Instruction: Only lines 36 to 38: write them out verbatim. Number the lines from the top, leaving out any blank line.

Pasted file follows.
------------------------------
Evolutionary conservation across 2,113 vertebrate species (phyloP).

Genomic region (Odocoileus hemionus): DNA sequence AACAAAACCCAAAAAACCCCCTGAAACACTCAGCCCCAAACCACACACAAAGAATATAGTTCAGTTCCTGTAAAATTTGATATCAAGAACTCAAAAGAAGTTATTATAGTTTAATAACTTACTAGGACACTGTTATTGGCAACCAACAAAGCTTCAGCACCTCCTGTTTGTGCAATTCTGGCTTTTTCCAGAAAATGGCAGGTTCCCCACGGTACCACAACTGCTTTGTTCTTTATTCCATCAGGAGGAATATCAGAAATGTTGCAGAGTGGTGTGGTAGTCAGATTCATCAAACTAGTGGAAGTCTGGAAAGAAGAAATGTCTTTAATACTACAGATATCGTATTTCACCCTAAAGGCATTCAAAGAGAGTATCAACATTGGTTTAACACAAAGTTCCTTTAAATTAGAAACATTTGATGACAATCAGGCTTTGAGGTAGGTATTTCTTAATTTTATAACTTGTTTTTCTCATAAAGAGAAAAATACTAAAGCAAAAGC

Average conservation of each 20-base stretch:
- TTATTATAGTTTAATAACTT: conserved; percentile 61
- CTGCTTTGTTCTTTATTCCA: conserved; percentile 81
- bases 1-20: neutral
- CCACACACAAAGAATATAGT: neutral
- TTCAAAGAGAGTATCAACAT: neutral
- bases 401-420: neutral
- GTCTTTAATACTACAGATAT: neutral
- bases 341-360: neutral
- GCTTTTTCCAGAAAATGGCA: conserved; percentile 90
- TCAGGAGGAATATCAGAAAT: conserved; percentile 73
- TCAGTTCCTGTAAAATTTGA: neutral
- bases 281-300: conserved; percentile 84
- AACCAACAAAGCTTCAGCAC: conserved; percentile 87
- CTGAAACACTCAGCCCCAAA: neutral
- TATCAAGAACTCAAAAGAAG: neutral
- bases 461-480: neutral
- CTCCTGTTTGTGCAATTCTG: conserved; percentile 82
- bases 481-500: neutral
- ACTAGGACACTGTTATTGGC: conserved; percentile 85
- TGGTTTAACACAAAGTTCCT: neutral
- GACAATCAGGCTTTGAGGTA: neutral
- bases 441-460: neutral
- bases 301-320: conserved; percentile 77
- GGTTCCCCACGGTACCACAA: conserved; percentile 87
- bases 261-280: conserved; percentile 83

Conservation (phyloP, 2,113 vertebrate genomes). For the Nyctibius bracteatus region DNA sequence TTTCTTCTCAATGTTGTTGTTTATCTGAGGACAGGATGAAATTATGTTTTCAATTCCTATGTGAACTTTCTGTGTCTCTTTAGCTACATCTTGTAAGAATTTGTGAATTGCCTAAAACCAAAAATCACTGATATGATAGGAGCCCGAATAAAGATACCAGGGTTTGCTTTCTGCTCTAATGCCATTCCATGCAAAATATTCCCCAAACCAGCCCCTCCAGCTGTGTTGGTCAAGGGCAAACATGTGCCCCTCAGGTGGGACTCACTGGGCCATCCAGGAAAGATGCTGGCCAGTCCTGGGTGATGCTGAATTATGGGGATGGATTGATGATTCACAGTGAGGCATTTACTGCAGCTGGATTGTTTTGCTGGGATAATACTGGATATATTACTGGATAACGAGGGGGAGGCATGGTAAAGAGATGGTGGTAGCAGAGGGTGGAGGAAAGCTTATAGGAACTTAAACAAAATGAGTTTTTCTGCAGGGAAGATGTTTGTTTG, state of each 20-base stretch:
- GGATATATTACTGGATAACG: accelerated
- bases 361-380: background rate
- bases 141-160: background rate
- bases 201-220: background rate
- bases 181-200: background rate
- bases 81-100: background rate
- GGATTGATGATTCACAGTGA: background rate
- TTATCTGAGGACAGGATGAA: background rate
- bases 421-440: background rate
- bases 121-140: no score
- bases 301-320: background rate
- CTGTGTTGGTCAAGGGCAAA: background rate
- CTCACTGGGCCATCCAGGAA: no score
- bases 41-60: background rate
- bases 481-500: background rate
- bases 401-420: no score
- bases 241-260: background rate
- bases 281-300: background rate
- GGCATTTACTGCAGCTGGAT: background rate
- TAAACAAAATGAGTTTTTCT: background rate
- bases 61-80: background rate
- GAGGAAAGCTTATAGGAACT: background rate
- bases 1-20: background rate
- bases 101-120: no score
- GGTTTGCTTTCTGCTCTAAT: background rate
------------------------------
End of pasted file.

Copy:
- GGATTGATGATTCACAGTGA: background rate
- TTATCTGAGGACAGGATGAA: background rate
- bases 421-440: background rate